Looking back at 2017

By Chris Wood

Last week, I had an hour between meetings in Carmel, California, so I called Tim Frahm, who directs our CA coastal steelhead work. He invited me to look at a project that Christy Fischer, his spouse, and he had worked on. Over chicken sandwiches they told me a riveting story about how TU, the Santa Lucia Conservancy, and the Trust for Public Land beat a swarm of speculators and developers and raised $11million in less than a year to acquire a 185-acre golf course with a mile of the Carmel River and over 300 acre feet of water. The property serves as a vital wildlife corridor, and its water is crucial to helping recover steelhead in the Carmel, whose populations have declined by 90 percent.

I bet you never heard of the Rancho Canada deal. But projects such as these take place all across Trout Unlimited. Every TU staffer and most volunteers have similar stories of how patience, grit and relationships made the seemingly impossible, possible. Below are 10 other stories and accomplishments of 2017 that deserve and need telling. Read these for inspiration as we gird up for tough battles over the Pebble Mine, the Smith River Mine, the Clean Water rules, and other issues in 2018.

TU set a restoration record in the Driftless Area in 2017.

2017 was a record year for the Driftless area. Jeff Hastings and company completed more than 20 miles of stream restoration. Recall that pre-restoration a typical Driftless stream has less than 200-300fish per mile. Post restoration, many streams boast more than 3,000 fish per mile! Expect a lot more to come as our good work was just rewarded with a whopping $9 million NRCS grant for future restoration work in the area.

In September, with help from Laura Ziemer and Pat Byorth, the Kinross Gold Corporation donated more than 3 billion gallons of water to the Yellowstone River—the largest private water rights donation in history. This will help to protect the Yellowstone, where thousands of fish died a year ago due to low flows. It is also the first time a water donation resulted in a tax benefit; hopefully, paving the way to a broader trend.

It only took 29 days for Eric Booton, Austin Williams, and other Alaskan anglers to beat back the boneheaded idea of building a dam on the Snow River, an important tributary of the Kenai.

Redesigned culverts like this one in Pennsylvania reconnect spawning habitat and keep water flowing, even during high-water events.

Recent floods in Texas and Puerto Rico remind us that the climate is changing. That can be bad for people, and fish, too. In the Northeast, Colin Lawson, Erin Rodgers and others reconnected 222 miles of fish habitat by fixing perched or under-sized culverts. This is great for trout but it also helps to protect communities and infrastructure from the effects of flooding.

Historically, more than 2 million salmon spawned in the Sacramento River and its tribs; today, the numbers are a fraction of that. That may change thanks to Rene Henry and other TU scientists who helped negotiate a new multiple benefit Central Valley Flood Protection Plan. That plan will protect people and help recover fish (see the photo of the huge Central Valley chinook salmon to the right) and will be bolstered by the new Central Valley Salmon Habitat Partnership that we formed with state and federal agencies, water suppliers, and other conservation groups including California Trout and American Rivers.

The future of conservation lies in passing on a stewardship legacy. Thus summer, Andrew Loffredo convinced Costa Del Mar, TU, and the U.S. Forest Service to host a Native Trout Odyssey for a group of college kids who caught 18 species of native trout all on our public lands; and in the process, they generated over two million impressions from their blogs and reporting.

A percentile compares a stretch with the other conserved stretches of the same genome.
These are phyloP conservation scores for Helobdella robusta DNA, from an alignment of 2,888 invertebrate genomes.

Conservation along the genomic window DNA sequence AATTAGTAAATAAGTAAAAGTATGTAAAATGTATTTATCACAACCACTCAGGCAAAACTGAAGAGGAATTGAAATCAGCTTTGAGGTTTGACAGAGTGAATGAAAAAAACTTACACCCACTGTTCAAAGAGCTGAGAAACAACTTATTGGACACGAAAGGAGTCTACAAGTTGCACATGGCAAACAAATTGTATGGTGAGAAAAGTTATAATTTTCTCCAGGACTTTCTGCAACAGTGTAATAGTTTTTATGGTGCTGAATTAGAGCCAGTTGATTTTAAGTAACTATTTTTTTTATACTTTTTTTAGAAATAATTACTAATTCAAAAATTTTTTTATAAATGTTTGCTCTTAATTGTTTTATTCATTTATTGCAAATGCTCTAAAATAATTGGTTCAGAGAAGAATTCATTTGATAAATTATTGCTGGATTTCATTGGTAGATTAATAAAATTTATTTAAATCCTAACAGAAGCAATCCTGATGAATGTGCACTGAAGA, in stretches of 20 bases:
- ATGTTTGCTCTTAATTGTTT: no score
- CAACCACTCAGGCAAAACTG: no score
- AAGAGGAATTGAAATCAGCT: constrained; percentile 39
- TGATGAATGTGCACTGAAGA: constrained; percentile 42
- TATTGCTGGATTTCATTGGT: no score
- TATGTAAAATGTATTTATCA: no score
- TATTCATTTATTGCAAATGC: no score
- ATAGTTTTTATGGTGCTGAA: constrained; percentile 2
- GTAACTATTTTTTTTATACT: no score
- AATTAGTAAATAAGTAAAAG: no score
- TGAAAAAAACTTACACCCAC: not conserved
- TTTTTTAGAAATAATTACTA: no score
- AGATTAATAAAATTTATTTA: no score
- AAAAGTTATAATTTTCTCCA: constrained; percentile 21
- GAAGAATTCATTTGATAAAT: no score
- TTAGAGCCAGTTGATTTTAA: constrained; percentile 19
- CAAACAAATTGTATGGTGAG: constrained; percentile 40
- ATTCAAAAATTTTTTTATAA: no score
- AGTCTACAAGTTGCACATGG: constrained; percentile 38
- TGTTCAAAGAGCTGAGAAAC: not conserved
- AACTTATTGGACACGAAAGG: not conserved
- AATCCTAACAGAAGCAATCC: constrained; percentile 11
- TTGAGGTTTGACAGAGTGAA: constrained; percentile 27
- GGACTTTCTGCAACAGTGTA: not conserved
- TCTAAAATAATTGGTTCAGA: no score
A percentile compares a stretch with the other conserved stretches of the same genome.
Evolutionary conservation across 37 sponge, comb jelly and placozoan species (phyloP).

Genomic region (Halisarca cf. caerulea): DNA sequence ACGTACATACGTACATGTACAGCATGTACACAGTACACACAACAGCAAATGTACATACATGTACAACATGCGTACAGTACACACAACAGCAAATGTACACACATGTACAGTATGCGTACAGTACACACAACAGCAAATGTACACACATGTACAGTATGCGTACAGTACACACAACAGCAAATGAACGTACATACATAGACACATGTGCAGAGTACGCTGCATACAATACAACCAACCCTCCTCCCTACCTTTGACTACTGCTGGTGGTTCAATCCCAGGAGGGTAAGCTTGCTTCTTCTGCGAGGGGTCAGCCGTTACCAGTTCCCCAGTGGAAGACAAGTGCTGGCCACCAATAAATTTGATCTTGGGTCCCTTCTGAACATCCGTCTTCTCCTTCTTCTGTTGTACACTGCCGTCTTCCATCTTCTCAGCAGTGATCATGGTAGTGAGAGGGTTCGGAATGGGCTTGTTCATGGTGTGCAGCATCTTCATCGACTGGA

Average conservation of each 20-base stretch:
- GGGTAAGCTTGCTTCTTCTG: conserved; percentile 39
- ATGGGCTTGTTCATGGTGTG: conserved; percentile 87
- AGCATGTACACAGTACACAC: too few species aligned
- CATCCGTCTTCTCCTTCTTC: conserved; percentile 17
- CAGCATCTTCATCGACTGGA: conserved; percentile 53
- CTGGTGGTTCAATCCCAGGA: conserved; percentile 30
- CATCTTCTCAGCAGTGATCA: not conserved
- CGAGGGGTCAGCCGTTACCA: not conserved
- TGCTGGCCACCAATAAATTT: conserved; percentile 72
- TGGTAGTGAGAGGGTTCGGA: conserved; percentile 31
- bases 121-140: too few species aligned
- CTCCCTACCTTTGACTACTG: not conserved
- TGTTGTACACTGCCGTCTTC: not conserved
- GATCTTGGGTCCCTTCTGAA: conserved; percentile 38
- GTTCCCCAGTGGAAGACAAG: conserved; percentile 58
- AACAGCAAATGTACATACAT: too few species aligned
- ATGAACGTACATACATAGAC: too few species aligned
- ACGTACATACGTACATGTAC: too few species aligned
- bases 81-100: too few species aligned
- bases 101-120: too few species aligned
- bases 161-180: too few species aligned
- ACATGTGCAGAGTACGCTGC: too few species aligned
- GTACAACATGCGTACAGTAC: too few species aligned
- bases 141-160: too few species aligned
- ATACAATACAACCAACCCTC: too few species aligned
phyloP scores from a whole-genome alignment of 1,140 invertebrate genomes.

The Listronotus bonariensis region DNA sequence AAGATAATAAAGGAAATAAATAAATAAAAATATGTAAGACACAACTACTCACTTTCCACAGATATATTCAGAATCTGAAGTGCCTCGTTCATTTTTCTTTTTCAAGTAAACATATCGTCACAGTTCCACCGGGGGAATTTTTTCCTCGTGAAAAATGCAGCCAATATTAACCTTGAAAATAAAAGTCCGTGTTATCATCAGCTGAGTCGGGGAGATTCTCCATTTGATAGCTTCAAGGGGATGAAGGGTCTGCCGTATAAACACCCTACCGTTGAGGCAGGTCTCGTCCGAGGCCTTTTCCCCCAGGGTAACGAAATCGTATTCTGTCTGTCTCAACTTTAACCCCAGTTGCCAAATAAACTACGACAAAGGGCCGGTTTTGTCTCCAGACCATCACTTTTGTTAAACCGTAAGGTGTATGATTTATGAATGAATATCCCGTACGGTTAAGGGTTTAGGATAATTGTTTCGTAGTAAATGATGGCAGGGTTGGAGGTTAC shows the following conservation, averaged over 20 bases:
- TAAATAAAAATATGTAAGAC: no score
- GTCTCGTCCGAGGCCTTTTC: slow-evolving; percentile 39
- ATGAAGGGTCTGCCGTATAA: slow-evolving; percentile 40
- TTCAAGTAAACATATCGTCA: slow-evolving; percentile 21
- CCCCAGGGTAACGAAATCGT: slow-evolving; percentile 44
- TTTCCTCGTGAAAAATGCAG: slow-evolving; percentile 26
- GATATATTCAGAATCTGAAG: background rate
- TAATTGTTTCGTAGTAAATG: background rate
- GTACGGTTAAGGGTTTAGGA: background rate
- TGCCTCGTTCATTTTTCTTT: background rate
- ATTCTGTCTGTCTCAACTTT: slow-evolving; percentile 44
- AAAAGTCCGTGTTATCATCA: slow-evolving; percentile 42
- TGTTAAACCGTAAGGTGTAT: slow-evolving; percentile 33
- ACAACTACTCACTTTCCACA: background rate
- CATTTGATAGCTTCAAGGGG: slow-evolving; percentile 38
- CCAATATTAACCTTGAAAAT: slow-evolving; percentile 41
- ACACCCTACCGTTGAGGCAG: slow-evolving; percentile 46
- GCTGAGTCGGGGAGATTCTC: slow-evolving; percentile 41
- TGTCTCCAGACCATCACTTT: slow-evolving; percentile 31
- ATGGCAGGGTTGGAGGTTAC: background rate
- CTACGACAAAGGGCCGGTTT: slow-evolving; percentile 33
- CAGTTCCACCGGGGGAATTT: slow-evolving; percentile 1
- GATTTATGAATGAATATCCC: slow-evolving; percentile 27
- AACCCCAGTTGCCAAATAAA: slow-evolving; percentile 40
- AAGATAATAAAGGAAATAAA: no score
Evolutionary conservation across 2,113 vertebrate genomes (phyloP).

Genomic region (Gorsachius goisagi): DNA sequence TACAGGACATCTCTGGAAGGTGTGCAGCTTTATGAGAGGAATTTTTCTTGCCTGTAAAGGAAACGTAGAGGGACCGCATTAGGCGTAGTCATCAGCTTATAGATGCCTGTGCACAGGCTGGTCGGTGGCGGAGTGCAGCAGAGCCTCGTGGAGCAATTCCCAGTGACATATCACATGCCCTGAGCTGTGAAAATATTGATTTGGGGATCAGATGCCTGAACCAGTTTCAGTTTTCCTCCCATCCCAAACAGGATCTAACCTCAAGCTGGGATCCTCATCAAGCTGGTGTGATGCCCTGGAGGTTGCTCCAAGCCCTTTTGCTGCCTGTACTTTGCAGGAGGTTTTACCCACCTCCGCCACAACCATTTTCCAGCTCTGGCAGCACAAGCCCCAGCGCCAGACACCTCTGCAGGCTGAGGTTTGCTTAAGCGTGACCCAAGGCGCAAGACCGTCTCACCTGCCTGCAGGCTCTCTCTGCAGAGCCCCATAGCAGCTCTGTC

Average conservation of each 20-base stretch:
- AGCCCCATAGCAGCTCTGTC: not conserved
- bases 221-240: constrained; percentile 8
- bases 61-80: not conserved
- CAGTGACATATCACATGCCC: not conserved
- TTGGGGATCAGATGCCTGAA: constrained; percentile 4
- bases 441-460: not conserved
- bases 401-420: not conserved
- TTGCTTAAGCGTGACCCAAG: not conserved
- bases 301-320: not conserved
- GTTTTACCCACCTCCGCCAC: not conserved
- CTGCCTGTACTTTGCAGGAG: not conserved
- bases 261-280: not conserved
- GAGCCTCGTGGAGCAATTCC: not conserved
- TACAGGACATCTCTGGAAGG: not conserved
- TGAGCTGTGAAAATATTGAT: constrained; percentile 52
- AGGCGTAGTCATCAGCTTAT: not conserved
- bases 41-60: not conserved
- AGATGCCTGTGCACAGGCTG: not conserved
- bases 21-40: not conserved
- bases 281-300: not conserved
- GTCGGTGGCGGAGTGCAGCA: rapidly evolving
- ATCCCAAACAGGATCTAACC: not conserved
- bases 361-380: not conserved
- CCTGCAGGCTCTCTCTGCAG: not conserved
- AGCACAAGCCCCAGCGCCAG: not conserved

Cleaning up abandoned mines is essential for recovering wild and native trout. Thanks to Amy Wolfe, Steve Moyer, and others we made significant progress this year with passage of the Community Reclaimers Act in the House of Representatives. This will help to ease liability associated with cleaning up legacy coal mines.

TU was born in the Great Lakes, and our record there over the past year speaks for itself. Laura MacFarland and partners reconnected 42 miles of river in Wisconsin. Jeremy Geist and partners reconnected another 31 miles in Michigan; and Nichol DeMol has worked with more than 1400 students on Michigan’s Rogue River this year alone.

Helen Neville, Dan Dauwalter and others on the TU science team developed a groundbreaking tool to determine where species restoration and recolonization efforts are most likely to succeed. Developed in conjunction with NASA, USGS, the Forest Service, BLM, and several universities, the population viability tool is a game-changer when it comes to trout and salmon protection and restoration.

Native trout in the southwest need large contiguous tracts of land to survive the increasing floods, fire, and drought. Thanks to Toner Mitchell’s work with Coca Cola and the National Forest Foundation, we helped to increase water by at least 500 acre feet in Comanche Creek, an important tributary of the Rio Costilla. The Rio Costello is New Mexico’s largest contiguous watershed occupied by native Rio Grande cutthroat trout.

That work on Comanche Creek was part of broader national effort in 2017 to protect more than three million acres; reconnect 737 miles; and restore 361 miles of river. We were only able to accomplish this because of the remarkable people who work and volunteer for TU. In fact, TU volunteers broke the record with more than 700,000 volunteer hours last year.

There are those who talk about conservation, and those that do conservation. Let’s do even more in 2018.

Chris Wood is the president and CEO of Trout Unlimited. He works out of our Arlington, Va., headquarters.

By Chris Wood. Chris has worked at TU for 22 years, and is not the best angler, but he is among the most earnest.